He said he would try an alternative approach, proposing an addition to the stimulus measure that would take tax deductions away from companies that fail to pay their workers at least a $15 hourly wage.
President Biden, having spent 36 years in the Senate, was rightly skeptical that this could happen through reconciliation. An excellent primer from the House Committee on the Budget explains the process. Key here is the so-called “Byrd Rule.”
Named for Senator Robert Byrd, the Byrd rule (Section 313 of the Congressional Budget Act) was first adopted in the mid-1980s to limit extraneous provisions from inclusion in reconciliation bills. Because reconciliation bills are considered using expedited procedures in the Senate, the Byrd rule is aimed at preventing the use of reconciliation to move a legislative agenda unrelated to spending or taxes, and to some extent it limits Congress’ ability to use reconciliation to increase deficits – at least over the long-term. The Byrd rule prohibits the inclusion of “extraneous” measures in reconciliation, defining “extraneous” as follows:
*measures with no budgetary effect (i.e., no change in outlays or revenues);
*measures that worsen the deficit when a committee has not achieved its reconciliation target;
*measures outside the jurisdiction of the committee that submitted the title or provision;
*measures that produce a budgetary effect that is merely incidental to the non-budgetary policy change;
*measures that increase deficits for any fiscal year outside the reconciliation window; and
*measures that recommend changes in Social Security.
Any Senator may raise a point of order against an extraneous provision in the reconciliation bill, amendments, or the conference agreement. The Senate Parliamentarian decides whether there is a Byrd rule violation, and provisions struck through a Byrd rule point of order cannot be offered later as amendments. However, Byrd rule points of order can be waived by a vote of 60 Senators.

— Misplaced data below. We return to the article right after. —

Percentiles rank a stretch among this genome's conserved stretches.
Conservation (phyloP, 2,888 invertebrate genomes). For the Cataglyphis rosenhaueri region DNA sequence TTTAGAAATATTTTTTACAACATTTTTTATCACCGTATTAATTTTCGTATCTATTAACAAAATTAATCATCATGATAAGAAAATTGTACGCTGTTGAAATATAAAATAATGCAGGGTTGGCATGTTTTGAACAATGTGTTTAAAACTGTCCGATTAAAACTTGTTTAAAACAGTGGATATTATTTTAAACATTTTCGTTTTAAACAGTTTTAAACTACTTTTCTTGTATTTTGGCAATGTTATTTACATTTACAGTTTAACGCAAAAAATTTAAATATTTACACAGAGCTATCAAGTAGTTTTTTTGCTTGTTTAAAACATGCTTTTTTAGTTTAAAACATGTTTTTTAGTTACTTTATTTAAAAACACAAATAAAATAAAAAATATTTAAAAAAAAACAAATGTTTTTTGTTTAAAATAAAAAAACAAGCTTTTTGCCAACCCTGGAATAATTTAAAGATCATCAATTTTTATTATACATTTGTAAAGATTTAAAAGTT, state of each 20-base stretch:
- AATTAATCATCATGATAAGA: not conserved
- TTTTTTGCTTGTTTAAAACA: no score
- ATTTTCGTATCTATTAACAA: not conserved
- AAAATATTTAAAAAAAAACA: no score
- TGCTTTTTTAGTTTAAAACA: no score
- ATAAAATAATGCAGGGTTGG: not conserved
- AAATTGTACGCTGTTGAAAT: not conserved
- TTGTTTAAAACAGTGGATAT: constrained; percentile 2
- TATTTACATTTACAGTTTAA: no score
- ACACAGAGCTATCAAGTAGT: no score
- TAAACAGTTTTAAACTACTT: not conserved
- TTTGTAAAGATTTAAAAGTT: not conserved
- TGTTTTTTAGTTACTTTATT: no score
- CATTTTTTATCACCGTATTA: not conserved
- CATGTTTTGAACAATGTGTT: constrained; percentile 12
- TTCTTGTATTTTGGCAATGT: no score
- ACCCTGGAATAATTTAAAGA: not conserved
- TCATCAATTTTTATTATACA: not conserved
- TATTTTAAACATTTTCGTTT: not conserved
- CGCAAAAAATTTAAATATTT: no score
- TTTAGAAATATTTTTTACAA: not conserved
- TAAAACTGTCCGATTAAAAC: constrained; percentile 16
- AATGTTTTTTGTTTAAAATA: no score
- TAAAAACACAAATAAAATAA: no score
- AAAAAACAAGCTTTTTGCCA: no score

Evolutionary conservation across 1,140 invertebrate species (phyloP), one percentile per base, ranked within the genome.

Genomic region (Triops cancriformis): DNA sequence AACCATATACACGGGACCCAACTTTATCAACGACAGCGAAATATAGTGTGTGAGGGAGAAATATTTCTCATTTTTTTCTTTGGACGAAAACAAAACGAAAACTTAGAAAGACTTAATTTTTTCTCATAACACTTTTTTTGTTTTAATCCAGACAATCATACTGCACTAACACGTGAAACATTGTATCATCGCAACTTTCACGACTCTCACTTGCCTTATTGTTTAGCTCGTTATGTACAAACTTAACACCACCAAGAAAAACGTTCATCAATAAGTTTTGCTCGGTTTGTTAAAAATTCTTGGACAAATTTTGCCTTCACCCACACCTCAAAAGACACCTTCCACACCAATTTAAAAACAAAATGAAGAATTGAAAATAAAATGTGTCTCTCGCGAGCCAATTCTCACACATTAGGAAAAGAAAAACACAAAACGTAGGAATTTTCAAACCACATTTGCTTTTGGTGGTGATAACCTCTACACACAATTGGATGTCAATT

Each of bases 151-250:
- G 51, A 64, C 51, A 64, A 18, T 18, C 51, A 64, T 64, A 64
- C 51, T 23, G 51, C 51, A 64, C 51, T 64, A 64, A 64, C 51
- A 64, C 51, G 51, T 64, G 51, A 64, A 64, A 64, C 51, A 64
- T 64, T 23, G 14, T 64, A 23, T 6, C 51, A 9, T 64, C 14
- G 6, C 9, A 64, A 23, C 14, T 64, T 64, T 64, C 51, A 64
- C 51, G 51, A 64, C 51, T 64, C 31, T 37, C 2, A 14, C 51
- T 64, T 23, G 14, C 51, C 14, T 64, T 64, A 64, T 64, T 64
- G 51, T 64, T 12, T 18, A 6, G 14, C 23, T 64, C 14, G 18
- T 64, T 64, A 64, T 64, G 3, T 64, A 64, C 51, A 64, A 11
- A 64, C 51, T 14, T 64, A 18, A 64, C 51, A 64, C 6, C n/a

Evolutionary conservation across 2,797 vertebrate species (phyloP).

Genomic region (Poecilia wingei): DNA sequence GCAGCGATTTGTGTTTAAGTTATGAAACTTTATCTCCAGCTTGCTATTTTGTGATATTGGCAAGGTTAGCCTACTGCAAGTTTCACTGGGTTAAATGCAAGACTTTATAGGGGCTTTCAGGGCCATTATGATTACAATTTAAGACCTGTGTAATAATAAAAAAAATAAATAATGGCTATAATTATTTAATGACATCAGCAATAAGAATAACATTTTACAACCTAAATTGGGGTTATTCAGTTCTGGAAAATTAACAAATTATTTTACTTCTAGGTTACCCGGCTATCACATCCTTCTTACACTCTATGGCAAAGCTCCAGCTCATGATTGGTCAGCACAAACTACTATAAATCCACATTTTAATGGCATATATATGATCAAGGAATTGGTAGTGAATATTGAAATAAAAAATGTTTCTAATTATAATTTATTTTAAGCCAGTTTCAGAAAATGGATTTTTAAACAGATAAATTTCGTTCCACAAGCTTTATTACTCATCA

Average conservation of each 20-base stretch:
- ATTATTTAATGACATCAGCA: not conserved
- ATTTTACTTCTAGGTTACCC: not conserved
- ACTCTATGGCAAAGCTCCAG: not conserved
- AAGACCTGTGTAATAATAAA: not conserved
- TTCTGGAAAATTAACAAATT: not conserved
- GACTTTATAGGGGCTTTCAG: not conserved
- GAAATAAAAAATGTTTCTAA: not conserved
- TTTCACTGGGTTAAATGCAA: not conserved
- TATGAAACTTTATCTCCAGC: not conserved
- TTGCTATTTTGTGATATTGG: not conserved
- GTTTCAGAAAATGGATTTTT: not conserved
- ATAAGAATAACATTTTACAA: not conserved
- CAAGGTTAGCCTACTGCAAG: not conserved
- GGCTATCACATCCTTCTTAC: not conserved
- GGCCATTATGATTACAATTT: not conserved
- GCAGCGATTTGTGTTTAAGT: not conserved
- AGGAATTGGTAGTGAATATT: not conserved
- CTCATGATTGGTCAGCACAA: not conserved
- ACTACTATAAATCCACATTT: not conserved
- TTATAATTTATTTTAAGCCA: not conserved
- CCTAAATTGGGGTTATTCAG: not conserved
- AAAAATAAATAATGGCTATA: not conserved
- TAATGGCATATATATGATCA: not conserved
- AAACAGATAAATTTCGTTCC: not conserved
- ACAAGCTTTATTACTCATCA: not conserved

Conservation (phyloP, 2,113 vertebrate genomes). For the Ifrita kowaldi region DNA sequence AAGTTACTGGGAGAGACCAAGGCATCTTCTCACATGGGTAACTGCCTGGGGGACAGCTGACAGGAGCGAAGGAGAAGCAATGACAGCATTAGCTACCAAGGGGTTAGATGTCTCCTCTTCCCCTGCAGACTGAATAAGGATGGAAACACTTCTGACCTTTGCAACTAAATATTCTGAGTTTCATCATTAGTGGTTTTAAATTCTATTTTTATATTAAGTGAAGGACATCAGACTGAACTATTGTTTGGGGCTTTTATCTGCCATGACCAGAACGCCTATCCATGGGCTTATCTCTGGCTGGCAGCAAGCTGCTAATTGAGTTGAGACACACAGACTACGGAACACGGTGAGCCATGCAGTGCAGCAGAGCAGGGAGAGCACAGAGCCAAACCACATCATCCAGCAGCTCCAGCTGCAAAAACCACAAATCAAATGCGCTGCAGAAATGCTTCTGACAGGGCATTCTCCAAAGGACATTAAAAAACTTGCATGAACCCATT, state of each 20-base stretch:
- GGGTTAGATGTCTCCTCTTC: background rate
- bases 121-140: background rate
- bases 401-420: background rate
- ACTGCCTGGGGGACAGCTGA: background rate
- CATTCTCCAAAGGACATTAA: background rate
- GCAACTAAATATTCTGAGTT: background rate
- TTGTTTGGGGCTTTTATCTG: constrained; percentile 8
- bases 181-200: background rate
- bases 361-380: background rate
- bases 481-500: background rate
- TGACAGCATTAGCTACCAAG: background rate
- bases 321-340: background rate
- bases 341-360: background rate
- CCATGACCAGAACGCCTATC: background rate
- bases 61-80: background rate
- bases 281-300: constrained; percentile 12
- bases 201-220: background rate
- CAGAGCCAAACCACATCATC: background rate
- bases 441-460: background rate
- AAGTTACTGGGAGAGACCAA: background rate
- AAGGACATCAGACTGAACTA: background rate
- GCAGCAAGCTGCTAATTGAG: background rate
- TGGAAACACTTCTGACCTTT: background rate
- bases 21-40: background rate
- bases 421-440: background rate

This was clearly extraneous to a COVID relief bill and the arguments to the contrary were rather silly.
“I strongly disagree with tonight’s decision by the Senate Parliamentarian,” Sanders said in a statement Thursday evening. “The (Congressional Budget Office) made it absolutely clear that raising the minimum wage to $15 an hour had a substantial budgetary impact and should be allowed under reconciliation. It is hard for me to understand how drilling for oil in the Arctic National Wildlife Refuge was considered to be consistent with the Byrd Rule, while increasing the minimum wage is not,” Sanders added, referring to the rule — named after the late Sen. Robert C. Byrd — that prohibits including “extraneous” measures as part of the budget process that Democrats are employing to send the Covid-19 relief package to Biden’s desk by early March.
“Let’s be clear: raising the minimum wage is COVID-19 relief,” Washington Rep. Pramila Jayapal, the chair of the Congressional Progressive Caucus, said in a statement responding to the ruling. “We simply cannot go back to the Black, Brown, AAPI, Indigenous, poor and working class voters who delivered us the White House and the Senate majority and tell them that an unelected parliamentarian advised us — based on arcane rules — that we could not raise the minimum wage as we promised,” she added, calling on the Senate to reform the filibuster “to allow populist and necessary policies like the $15 minimum wage to pass with a majority of the Senate.”
The whole point of the process is to expedite taxation and spending bills. If any pet program can be attached, then it’s simply normal order.
That the minimum wage increase is quite popular and has more than enough support in the House and Senate to pass in a straight up-down vote is, certainly, more evidence that the filibuster—especially a filibuster that is itself normal order—is incredibly undemocratic. That’s particularly true given that equal representation of the 50 states in the Senate regardless of population further skews the process, requiring a supermajority of the public to get a bare Democratic majority.
But the two Democratic Senators who oppose the minimum wage increase, Manchin and Sinema, also oppose ending the filibuster. Absent Democrats expanding their majority in the 2022 elections—which would go against historical norms—this state of affairs will remain in effect.